In its first full quarter since it was formed in the merger of SunTrust and BB&T, Truist Financial (NYSE:TFC) reported $986 million of net income, a 31% increase compared to what the two banks reported individually in the first quarter of 2019. Revenue was $5.6 billion, up from $2.9 billion.

Truist's diluted earnings per share (EPS) was $0.73, a 24.7% decrease. The figure was dragged down by merger-related expenses and a spike in the provision for credit losses.

The bank's provision of credit loss in the first quarter was $893 million, up from $171 million for the prior year's quarter. The provision of credit losses is due to the recognition of an economic downturn and an increase in loans due to the COVID-19 pandemic.

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"As a well-capitalized institution with a strong liquidity position, we have seen significant growth in loans as our commercial clients drew down their lines of credit and have also seen a flight to quality as many of our clients move funds out of the financial markets and into deposit accounts," Truist Chairman and CEO Kelly King said.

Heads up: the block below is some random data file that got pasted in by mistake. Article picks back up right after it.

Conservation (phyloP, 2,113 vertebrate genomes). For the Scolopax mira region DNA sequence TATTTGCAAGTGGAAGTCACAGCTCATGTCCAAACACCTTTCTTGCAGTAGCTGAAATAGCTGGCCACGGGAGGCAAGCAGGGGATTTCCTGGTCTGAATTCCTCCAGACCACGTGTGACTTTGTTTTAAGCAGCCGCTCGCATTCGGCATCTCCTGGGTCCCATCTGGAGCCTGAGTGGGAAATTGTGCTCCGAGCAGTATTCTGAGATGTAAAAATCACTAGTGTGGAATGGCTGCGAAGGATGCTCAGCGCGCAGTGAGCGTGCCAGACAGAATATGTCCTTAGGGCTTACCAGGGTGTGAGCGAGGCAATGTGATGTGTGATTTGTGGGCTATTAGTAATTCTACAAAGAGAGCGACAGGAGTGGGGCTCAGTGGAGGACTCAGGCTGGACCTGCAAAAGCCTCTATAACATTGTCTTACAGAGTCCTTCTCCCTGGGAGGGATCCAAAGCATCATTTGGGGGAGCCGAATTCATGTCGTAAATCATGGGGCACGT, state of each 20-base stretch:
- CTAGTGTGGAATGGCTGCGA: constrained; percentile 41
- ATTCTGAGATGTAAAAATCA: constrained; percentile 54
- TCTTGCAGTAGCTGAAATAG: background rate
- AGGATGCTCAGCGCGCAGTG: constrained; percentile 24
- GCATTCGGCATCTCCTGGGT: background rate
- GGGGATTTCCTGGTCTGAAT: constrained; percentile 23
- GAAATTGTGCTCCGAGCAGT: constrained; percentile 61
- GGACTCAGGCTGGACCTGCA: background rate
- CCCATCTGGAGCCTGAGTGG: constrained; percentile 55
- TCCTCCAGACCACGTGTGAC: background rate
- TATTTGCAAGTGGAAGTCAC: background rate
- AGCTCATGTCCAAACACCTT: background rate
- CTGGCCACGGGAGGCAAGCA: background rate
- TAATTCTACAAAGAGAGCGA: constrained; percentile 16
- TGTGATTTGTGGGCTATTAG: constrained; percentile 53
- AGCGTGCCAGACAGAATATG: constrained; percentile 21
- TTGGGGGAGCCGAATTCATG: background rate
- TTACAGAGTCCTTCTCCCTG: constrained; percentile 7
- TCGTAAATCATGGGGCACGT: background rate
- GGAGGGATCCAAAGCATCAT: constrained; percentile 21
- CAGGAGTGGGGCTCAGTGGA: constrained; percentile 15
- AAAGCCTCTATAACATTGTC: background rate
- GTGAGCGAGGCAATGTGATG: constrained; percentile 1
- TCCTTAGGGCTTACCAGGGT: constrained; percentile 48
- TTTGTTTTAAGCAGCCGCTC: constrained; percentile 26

Truist has $350.2 billion in total deposits, up from $334.7 billion at the end of the fourth quarter and $319.2 billion in loans, up from $299.8 billion at the end of 2019.

The bank also has a liquidity coverage ratio (LCR) of 117%, which is well above the minimum standard of 85%. LCR is a stress test that measures a bank's ratio of high-quality liquid assets to meet its obligations.